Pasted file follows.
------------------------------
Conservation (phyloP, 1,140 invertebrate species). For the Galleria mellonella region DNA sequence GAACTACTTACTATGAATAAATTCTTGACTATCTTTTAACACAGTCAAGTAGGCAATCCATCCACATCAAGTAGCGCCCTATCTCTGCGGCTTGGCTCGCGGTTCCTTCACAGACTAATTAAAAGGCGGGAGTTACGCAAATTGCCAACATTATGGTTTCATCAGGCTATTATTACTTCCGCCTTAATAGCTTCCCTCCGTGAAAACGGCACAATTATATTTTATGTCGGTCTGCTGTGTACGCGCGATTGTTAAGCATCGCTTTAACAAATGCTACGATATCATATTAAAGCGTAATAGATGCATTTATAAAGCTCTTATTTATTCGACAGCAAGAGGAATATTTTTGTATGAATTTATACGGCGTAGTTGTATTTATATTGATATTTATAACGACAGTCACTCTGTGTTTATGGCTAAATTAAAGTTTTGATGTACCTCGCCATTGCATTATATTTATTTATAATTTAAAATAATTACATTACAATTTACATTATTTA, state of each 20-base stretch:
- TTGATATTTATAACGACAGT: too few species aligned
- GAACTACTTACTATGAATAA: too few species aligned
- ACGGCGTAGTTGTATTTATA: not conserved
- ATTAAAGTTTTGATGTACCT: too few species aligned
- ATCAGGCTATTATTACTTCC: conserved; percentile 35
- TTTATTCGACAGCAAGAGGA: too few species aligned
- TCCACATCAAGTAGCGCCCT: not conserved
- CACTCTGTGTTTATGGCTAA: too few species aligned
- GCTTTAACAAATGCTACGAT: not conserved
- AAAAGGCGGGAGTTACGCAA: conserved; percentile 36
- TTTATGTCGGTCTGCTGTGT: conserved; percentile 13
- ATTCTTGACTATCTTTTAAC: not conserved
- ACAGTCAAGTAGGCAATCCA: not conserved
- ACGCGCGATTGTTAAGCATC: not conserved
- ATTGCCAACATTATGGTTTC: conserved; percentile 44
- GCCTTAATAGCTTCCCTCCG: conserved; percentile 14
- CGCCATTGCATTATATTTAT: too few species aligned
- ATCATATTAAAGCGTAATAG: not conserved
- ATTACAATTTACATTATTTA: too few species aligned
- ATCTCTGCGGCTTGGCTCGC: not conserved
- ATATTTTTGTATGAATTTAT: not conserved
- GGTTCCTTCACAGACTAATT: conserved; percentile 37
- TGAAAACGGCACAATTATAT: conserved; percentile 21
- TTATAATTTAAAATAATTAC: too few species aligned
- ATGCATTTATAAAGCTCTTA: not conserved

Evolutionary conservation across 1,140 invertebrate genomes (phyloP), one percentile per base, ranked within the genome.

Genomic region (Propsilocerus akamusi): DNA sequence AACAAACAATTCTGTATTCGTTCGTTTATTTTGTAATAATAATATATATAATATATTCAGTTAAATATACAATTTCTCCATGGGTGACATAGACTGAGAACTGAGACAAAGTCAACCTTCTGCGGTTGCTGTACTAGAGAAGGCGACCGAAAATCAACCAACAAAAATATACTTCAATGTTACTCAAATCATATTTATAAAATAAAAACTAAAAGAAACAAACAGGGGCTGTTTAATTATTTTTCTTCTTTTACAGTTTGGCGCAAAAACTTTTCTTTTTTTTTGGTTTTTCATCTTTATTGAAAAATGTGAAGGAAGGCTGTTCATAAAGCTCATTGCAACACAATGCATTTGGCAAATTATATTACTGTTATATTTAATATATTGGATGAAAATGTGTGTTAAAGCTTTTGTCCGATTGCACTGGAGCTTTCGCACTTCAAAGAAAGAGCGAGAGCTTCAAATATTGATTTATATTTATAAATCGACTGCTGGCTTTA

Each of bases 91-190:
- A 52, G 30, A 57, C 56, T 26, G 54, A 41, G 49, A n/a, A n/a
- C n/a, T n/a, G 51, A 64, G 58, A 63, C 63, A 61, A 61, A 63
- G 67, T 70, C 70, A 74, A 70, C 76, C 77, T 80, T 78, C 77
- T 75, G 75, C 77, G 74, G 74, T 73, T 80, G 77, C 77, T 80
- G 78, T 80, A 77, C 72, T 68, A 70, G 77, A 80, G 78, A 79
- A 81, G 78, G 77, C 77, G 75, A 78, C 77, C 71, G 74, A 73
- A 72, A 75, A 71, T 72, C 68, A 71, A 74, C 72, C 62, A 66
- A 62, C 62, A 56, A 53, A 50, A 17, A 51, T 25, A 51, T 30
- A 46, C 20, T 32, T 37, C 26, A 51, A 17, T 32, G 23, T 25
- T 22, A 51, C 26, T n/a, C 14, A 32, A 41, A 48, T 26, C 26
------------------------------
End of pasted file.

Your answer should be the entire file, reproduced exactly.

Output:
Conservation (phyloP, 1,140 invertebrate species). For the Galleria mellonella region DNA sequence GAACTACTTACTATGAATAAATTCTTGACTATCTTTTAACACAGTCAAGTAGGCAATCCATCCACATCAAGTAGCGCCCTATCTCTGCGGCTTGGCTCGCGGTTCCTTCACAGACTAATTAAAAGGCGGGAGTTACGCAAATTGCCAACATTATGGTTTCATCAGGCTATTATTACTTCCGCCTTAATAGCTTCCCTCCGTGAAAACGGCACAATTATATTTTATGTCGGTCTGCTGTGTACGCGCGATTGTTAAGCATCGCTTTAACAAATGCTACGATATCATATTAAAGCGTAATAGATGCATTTATAAAGCTCTTATTTATTCGACAGCAAGAGGAATATTTTTGTATGAATTTATACGGCGTAGTTGTATTTATATTGATATTTATAACGACAGTCACTCTGTGTTTATGGCTAAATTAAAGTTTTGATGTACCTCGCCATTGCATTATATTTATTTATAATTTAAAATAATTACATTACAATTTACATTATTTA, state of each 20-base stretch:
- TTGATATTTATAACGACAGT: too few species aligned
- GAACTACTTACTATGAATAA: too few species aligned
- ACGGCGTAGTTGTATTTATA: not conserved
- ATTAAAGTTTTGATGTACCT: too few species aligned
- ATCAGGCTATTATTACTTCC: conserved; percentile 35
- TTTATTCGACAGCAAGAGGA: too few species aligned
- TCCACATCAAGTAGCGCCCT: not conserved
- CACTCTGTGTTTATGGCTAA: too few species aligned
- GCTTTAACAAATGCTACGAT: not conserved
- AAAAGGCGGGAGTTACGCAA: conserved; percentile 36
- TTTATGTCGGTCTGCTGTGT: conserved; percentile 13
- ATTCTTGACTATCTTTTAAC: not conserved
- ACAGTCAAGTAGGCAATCCA: not conserved
- ACGCGCGATTGTTAAGCATC: not conserved
- ATTGCCAACATTATGGTTTC: conserved; percentile 44
- GCCTTAATAGCTTCCCTCCG: conserved; percentile 14
- CGCCATTGCATTATATTTAT: too few species aligned
- ATCATATTAAAGCGTAATAG: not conserved
- ATTACAATTTACATTATTTA: too few species aligned
- ATCTCTGCGGCTTGGCTCGC: not conserved
- ATATTTTTGTATGAATTTAT: not conserved
- GGTTCCTTCACAGACTAATT: conserved; percentile 37
- TGAAAACGGCACAATTATAT: conserved; percentile 21
- TTATAATTTAAAATAATTAC: too few species aligned
- ATGCATTTATAAAGCTCTTA: not conserved

Evolutionary conservation across 1,140 invertebrate genomes (phyloP), one percentile per base, ranked within the genome.

Genomic region (Propsilocerus akamusi): DNA sequence AACAAACAATTCTGTATTCGTTCGTTTATTTTGTAATAATAATATATATAATATATTCAGTTAAATATACAATTTCTCCATGGGTGACATAGACTGAGAACTGAGACAAAGTCAACCTTCTGCGGTTGCTGTACTAGAGAAGGCGACCGAAAATCAACCAACAAAAATATACTTCAATGTTACTCAAATCATATTTATAAAATAAAAACTAAAAGAAACAAACAGGGGCTGTTTAATTATTTTTCTTCTTTTACAGTTTGGCGCAAAAACTTTTCTTTTTTTTTGGTTTTTCATCTTTATTGAAAAATGTGAAGGAAGGCTGTTCATAAAGCTCATTGCAACACAATGCATTTGGCAAATTATATTACTGTTATATTTAATATATTGGATGAAAATGTGTGTTAAAGCTTTTGTCCGATTGCACTGGAGCTTTCGCACTTCAAAGAAAGAGCGAGAGCTTCAAATATTGATTTATATTTATAAATCGACTGCTGGCTTTA

Each of bases 91-190:
- A 52, G 30, A 57, C 56, T 26, G 54, A 41, G 49, A n/a, A n/a
- C n/a, T n/a, G 51, A 64, G 58, A 63, C 63, A 61, A 61, A 63
- G 67, T 70, C 70, A 74, A 70, C 76, C 77, T 80, T 78, C 77
- T 75, G 75, C 77, G 74, G 74, T 73, T 80, G 77, C 77, T 80
- G 78, T 80, A 77, C 72, T 68, A 70, G 77, A 80, G 78, A 79
- A 81, G 78, G 77, C 77, G 75, A 78, C 77, C 71, G 74, A 73
- A 72, A 75, A 71, T 72, C 68, A 71, A 74, C 72, C 62, A 66
- A 62, C 62, A 56, A 53, A 50, A 17, A 51, T 25, A 51, T 30
- A 46, C 20, T 32, T 37, C 26, A 51, A 17, T 32, G 23, T 25
- T 22, A 51, C 26, T n/a, C 14, A 32, A 41, A 48, T 26, C 26